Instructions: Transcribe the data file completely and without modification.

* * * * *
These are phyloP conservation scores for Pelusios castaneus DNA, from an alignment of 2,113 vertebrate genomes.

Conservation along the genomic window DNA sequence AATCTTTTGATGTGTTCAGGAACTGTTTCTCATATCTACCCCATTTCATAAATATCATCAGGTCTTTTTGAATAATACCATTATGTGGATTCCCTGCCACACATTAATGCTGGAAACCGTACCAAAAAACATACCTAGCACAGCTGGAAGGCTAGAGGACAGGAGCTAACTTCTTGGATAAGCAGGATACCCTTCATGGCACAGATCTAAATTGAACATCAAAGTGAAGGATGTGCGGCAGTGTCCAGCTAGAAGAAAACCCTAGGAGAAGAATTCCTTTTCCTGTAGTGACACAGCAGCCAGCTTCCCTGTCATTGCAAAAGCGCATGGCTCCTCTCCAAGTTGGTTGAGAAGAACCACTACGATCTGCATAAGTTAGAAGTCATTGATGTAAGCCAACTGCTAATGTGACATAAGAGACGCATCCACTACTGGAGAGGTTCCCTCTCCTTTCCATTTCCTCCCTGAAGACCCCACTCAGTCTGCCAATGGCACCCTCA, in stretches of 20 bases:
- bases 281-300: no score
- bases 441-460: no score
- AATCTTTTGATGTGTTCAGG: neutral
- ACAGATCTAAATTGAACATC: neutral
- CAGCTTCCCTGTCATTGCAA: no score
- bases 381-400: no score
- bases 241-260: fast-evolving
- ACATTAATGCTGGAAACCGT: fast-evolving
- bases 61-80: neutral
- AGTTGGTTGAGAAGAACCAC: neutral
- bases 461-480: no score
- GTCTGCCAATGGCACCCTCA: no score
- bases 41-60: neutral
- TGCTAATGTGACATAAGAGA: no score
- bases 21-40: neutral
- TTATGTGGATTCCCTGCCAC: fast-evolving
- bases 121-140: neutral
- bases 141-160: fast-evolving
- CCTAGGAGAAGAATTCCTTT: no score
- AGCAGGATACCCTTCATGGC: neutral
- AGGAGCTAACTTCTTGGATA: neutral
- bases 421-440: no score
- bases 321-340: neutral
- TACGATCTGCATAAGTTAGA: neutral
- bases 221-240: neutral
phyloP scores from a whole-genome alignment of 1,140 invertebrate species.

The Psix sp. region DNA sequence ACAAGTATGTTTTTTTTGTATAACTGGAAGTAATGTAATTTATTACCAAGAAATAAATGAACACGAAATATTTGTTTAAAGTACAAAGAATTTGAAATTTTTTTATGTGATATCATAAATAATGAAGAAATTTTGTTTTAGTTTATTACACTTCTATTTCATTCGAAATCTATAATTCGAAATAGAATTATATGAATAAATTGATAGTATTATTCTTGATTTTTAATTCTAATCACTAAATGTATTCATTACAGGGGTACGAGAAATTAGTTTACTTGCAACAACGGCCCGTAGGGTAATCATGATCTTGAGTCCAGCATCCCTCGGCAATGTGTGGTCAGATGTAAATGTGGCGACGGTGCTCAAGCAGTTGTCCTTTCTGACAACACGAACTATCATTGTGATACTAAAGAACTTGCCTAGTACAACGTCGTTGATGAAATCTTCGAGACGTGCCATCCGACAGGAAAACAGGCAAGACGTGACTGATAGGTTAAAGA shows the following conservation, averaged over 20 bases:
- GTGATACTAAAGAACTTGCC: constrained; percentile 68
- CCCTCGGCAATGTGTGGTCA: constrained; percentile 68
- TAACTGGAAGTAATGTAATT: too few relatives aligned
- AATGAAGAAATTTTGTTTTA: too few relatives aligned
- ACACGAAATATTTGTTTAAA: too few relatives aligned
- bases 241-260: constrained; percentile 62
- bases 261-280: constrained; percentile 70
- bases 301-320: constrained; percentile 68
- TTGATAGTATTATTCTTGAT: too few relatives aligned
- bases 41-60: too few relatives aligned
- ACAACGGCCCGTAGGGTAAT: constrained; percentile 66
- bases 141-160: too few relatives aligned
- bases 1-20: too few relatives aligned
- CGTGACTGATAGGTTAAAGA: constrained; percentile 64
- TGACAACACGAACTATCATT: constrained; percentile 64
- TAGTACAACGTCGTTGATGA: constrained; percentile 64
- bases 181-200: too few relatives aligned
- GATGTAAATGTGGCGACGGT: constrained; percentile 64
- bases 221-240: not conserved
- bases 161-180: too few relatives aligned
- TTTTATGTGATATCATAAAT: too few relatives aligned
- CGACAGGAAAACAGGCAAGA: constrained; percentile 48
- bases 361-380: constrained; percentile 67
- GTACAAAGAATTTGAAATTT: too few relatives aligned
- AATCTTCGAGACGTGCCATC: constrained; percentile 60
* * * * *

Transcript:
These are phyloP conservation scores for Pelusios castaneus DNA, from an alignment of 2,113 vertebrate genomes.

Conservation along the genomic window DNA sequence AATCTTTTGATGTGTTCAGGAACTGTTTCTCATATCTACCCCATTTCATAAATATCATCAGGTCTTTTTGAATAATACCATTATGTGGATTCCCTGCCACACATTAATGCTGGAAACCGTACCAAAAAACATACCTAGCACAGCTGGAAGGCTAGAGGACAGGAGCTAACTTCTTGGATAAGCAGGATACCCTTCATGGCACAGATCTAAATTGAACATCAAAGTGAAGGATGTGCGGCAGTGTCCAGCTAGAAGAAAACCCTAGGAGAAGAATTCCTTTTCCTGTAGTGACACAGCAGCCAGCTTCCCTGTCATTGCAAAAGCGCATGGCTCCTCTCCAAGTTGGTTGAGAAGAACCACTACGATCTGCATAAGTTAGAAGTCATTGATGTAAGCCAACTGCTAATGTGACATAAGAGACGCATCCACTACTGGAGAGGTTCCCTCTCCTTTCCATTTCCTCCCTGAAGACCCCACTCAGTCTGCCAATGGCACCCTCA, in stretches of 20 bases:
- bases 281-300: no score
- bases 441-460: no score
- AATCTTTTGATGTGTTCAGG: neutral
- ACAGATCTAAATTGAACATC: neutral
- CAGCTTCCCTGTCATTGCAA: no score
- bases 381-400: no score
- bases 241-260: fast-evolving
- ACATTAATGCTGGAAACCGT: fast-evolving
- bases 61-80: neutral
- AGTTGGTTGAGAAGAACCAC: neutral
- bases 461-480: no score
- GTCTGCCAATGGCACCCTCA: no score
- bases 41-60: neutral
- TGCTAATGTGACATAAGAGA: no score
- bases 21-40: neutral
- TTATGTGGATTCCCTGCCAC: fast-evolving
- bases 121-140: neutral
- bases 141-160: fast-evolving
- CCTAGGAGAAGAATTCCTTT: no score
- AGCAGGATACCCTTCATGGC: neutral
- AGGAGCTAACTTCTTGGATA: neutral
- bases 421-440: no score
- bases 321-340: neutral
- TACGATCTGCATAAGTTAGA: neutral
- bases 221-240: neutral
phyloP scores from a whole-genome alignment of 1,140 invertebrate species.

The Psix sp. region DNA sequence ACAAGTATGTTTTTTTTGTATAACTGGAAGTAATGTAATTTATTACCAAGAAATAAATGAACACGAAATATTTGTTTAAAGTACAAAGAATTTGAAATTTTTTTATGTGATATCATAAATAATGAAGAAATTTTGTTTTAGTTTATTACACTTCTATTTCATTCGAAATCTATAATTCGAAATAGAATTATATGAATAAATTGATAGTATTATTCTTGATTTTTAATTCTAATCACTAAATGTATTCATTACAGGGGTACGAGAAATTAGTTTACTTGCAACAACGGCCCGTAGGGTAATCATGATCTTGAGTCCAGCATCCCTCGGCAATGTGTGGTCAGATGTAAATGTGGCGACGGTGCTCAAGCAGTTGTCCTTTCTGACAACACGAACTATCATTGTGATACTAAAGAACTTGCCTAGTACAACGTCGTTGATGAAATCTTCGAGACGTGCCATCCGACAGGAAAACAGGCAAGACGTGACTGATAGGTTAAAGA shows the following conservation, averaged over 20 bases:
- GTGATACTAAAGAACTTGCC: constrained; percentile 68
- CCCTCGGCAATGTGTGGTCA: constrained; percentile 68
- TAACTGGAAGTAATGTAATT: too few relatives aligned
- AATGAAGAAATTTTGTTTTA: too few relatives aligned
- ACACGAAATATTTGTTTAAA: too few relatives aligned
- bases 241-260: constrained; percentile 62
- bases 261-280: constrained; percentile 70
- bases 301-320: constrained; percentile 68
- TTGATAGTATTATTCTTGAT: too few relatives aligned
- bases 41-60: too few relatives aligned
- ACAACGGCCCGTAGGGTAAT: constrained; percentile 66
- bases 141-160: too few relatives aligned
- bases 1-20: too few relatives aligned
- CGTGACTGATAGGTTAAAGA: constrained; percentile 64
- TGACAACACGAACTATCATT: constrained; percentile 64
- TAGTACAACGTCGTTGATGA: constrained; percentile 64
- bases 181-200: too few relatives aligned
- GATGTAAATGTGGCGACGGT: constrained; percentile 64
- bases 221-240: not conserved
- bases 161-180: too few relatives aligned
- TTTTATGTGATATCATAAAT: too few relatives aligned
- CGACAGGAAAACAGGCAAGA: constrained; percentile 48
- bases 361-380: constrained; percentile 67
- GTACAAAGAATTTGAAATTT: too few relatives aligned
- AATCTTCGAGACGTGCCATC: constrained; percentile 60